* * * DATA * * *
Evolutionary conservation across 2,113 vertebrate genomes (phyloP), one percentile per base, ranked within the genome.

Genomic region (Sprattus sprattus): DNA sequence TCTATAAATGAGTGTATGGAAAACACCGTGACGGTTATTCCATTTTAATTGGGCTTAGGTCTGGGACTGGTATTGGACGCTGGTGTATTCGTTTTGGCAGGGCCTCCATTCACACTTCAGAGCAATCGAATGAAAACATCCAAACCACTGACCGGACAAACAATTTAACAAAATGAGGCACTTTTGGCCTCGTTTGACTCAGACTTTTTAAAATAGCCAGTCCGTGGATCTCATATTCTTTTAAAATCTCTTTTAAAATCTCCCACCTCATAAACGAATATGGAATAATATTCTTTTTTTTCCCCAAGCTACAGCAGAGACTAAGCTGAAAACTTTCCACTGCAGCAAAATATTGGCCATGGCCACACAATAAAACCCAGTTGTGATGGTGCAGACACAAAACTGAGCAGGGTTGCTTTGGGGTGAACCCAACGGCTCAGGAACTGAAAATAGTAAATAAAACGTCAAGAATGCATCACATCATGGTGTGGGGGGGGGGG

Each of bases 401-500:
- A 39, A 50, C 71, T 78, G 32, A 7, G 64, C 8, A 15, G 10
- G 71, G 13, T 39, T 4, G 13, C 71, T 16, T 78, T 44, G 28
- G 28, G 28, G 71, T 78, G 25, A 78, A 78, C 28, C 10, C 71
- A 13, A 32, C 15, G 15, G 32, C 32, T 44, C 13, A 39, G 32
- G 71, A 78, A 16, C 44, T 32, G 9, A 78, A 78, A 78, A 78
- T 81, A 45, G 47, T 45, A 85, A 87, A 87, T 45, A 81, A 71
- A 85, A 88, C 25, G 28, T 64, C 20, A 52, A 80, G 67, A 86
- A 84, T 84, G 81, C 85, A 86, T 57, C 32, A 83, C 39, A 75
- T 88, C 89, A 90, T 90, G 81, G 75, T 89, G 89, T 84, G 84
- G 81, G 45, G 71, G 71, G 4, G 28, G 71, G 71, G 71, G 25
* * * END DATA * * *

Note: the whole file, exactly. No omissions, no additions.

Evolutionary conservation across 2,113 vertebrate genomes (phyloP), one percentile per base, ranked within the genome.

Genomic region (Sprattus sprattus): DNA sequence TCTATAAATGAGTGTATGGAAAACACCGTGACGGTTATTCCATTTTAATTGGGCTTAGGTCTGGGACTGGTATTGGACGCTGGTGTATTCGTTTTGGCAGGGCCTCCATTCACACTTCAGAGCAATCGAATGAAAACATCCAAACCACTGACCGGACAAACAATTTAACAAAATGAGGCACTTTTGGCCTCGTTTGACTCAGACTTTTTAAAATAGCCAGTCCGTGGATCTCATATTCTTTTAAAATCTCTTTTAAAATCTCCCACCTCATAAACGAATATGGAATAATATTCTTTTTTTTCCCCAAGCTACAGCAGAGACTAAGCTGAAAACTTTCCACTGCAGCAAAATATTGGCCATGGCCACACAATAAAACCCAGTTGTGATGGTGCAGACACAAAACTGAGCAGGGTTGCTTTGGGGTGAACCCAACGGCTCAGGAACTGAAAATAGTAAATAAAACGTCAAGAATGCATCACATCATGGTGTGGGGGGGGGGG

Each of bases 401-500:
- A 39, A 50, C 71, T 78, G 32, A 7, G 64, C 8, A 15, G 10
- G 71, G 13, T 39, T 4, G 13, C 71, T 16, T 78, T 44, G 28
- G 28, G 28, G 71, T 78, G 25, A 78, A 78, C 28, C 10, C 71
- A 13, A 32, C 15, G 15, G 32, C 32, T 44, C 13, A 39, G 32
- G 71, A 78, A 16, C 44, T 32, G 9, A 78, A 78, A 78, A 78
- T 81, A 45, G 47, T 45, A 85, A 87, A 87, T 45, A 81, A 71
- A 85, A 88, C 25, G 28, T 64, C 20, A 52, A 80, G 67, A 86
- A 84, T 84, G 81, C 85, A 86, T 57, C 32, A 83, C 39, A 75
- T 88, C 89, A 90, T 90, G 81, G 75, T 89, G 89, T 84, G 84
- G 81, G 45, G 71, G 71, G 4, G 28, G 71, G 71, G 71, G 25